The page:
Contributed by ThisGuyInTheSuit
The Recorder (also known as Whistle) In The Legend of Zelda uses the same sound as the Warp Whistle in Super Mario Bros. 3.
Contributed by ecylisis
If you name yourself "ZELDA," you can start the second quest right away.
Contributed by Mario-Fan
In the American version, an old man in Level 8 tells you that "10th enemy drops the bomb". In the Japanese version, he just tells you to "search for the lion key", which is the Magical Key. The American quote actually has some meaning: killing 10 enemies in a row, the last one being killed by a bomb, significantly raises the chances of it dropping a bomb, even for red Octoroks (which normally never drop bombs).
In the game's instruction booklet it states that the Pols Voice hates loud noises. Consequently, many players mistakenly believed this to be a reference to the game's recorder item, and were surprised to find that the instrument had no effect on the creatures. The text only applies to the Japanese version of the game, as the Famicom's (Japanese NES)second controller had a built-in microphone. By talking into this mic you can effectively kill the Pols Voice.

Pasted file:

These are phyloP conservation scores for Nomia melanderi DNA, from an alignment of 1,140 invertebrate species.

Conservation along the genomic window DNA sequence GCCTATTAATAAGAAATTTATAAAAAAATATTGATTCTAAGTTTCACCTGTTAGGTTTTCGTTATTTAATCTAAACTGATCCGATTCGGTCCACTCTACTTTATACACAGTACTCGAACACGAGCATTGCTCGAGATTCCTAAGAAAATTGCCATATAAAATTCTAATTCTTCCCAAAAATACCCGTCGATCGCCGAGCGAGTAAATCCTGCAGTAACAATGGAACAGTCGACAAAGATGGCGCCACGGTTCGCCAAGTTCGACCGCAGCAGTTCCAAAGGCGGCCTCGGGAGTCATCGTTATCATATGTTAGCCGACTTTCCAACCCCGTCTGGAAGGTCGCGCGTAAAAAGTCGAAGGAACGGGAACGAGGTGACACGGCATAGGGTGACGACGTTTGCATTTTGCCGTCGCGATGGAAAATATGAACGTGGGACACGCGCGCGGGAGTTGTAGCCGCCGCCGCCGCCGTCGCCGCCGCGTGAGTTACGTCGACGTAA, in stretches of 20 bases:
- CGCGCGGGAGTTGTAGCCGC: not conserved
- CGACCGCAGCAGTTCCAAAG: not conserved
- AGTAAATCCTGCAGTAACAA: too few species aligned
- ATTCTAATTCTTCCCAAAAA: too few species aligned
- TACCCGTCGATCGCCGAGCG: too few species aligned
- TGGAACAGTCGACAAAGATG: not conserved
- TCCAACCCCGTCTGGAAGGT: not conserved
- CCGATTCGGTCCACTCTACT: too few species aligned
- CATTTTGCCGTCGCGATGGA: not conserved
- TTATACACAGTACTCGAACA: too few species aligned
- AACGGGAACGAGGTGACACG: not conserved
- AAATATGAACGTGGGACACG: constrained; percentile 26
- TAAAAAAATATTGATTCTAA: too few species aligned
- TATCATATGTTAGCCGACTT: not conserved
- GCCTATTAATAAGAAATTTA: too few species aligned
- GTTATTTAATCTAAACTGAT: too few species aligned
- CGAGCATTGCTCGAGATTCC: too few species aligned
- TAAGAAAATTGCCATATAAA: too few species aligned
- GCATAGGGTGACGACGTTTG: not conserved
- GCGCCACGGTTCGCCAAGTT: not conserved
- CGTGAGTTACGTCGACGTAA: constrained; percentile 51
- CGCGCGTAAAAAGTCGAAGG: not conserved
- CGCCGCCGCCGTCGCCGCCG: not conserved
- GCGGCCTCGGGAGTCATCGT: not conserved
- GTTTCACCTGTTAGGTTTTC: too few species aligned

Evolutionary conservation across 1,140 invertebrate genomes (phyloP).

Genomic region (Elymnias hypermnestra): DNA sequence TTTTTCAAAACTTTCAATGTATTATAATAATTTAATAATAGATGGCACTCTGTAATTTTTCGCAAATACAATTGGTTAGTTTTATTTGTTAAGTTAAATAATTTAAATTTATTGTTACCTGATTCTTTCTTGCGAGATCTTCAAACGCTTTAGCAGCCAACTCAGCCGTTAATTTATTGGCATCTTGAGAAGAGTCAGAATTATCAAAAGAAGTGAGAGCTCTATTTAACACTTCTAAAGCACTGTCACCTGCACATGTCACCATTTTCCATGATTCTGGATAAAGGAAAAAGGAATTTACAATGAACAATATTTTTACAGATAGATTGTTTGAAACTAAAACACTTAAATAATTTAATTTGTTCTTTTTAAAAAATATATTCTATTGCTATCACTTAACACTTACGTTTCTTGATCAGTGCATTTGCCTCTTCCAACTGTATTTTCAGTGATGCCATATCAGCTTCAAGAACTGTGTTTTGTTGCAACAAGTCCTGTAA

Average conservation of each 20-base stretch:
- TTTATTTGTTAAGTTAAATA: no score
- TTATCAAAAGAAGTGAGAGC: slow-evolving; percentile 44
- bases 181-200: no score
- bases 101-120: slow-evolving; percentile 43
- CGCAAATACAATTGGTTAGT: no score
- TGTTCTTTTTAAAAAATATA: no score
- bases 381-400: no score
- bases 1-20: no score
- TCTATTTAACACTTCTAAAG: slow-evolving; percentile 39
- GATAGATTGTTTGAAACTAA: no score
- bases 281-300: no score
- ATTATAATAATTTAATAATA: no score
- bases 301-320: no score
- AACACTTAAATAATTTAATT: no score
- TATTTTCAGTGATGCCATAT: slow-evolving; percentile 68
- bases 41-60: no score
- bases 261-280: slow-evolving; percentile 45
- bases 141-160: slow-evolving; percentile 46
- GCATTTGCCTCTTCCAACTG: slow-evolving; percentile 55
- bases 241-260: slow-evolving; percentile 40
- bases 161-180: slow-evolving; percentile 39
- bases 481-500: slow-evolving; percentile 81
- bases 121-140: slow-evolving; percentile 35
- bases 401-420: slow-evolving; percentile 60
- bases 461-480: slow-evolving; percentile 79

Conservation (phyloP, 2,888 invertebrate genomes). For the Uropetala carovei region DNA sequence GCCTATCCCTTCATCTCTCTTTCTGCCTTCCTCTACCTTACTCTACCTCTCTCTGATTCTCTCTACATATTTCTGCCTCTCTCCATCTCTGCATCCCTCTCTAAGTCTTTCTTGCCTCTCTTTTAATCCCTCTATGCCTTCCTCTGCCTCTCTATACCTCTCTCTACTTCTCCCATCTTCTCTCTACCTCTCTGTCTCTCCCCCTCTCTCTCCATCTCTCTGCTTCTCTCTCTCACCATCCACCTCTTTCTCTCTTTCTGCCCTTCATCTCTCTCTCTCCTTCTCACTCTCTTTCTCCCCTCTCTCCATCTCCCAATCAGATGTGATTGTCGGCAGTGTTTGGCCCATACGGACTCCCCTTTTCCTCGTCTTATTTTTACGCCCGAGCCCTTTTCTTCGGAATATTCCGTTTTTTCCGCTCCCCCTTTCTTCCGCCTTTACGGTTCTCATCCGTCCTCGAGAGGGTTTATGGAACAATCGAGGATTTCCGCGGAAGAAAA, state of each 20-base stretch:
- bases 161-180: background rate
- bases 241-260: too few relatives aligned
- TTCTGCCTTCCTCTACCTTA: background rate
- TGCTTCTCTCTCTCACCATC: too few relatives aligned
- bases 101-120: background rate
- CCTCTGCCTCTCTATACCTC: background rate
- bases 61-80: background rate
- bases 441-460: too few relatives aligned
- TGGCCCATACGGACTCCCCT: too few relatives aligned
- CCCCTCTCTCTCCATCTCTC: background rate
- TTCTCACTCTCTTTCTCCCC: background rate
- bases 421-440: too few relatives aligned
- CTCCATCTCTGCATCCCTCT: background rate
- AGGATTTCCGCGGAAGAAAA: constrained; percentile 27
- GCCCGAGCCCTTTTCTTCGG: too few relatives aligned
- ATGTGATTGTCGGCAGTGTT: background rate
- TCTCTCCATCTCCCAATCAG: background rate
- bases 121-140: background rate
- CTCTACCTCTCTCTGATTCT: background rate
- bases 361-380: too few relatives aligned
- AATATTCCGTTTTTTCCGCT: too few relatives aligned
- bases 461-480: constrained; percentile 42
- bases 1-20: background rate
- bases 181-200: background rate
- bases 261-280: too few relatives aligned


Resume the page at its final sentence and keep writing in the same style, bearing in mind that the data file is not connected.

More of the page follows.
In an interview between Shigeru Miyamoto and "Gamekult", Miyamoto revealed that at the start of The Legend of Zelda's development, the pieces of the Triforce were actually intended to be electronic chips. The game was to be set in both the past and the future. And as the hero was the link between them, they decided to call him "Link".
Contributed by Petie
You can bypass the first locked door in the first dungeon by simply leaving and walking back in. Upon re-entering, the north door of the room is open and you can claim the key to the east to keep as a spare.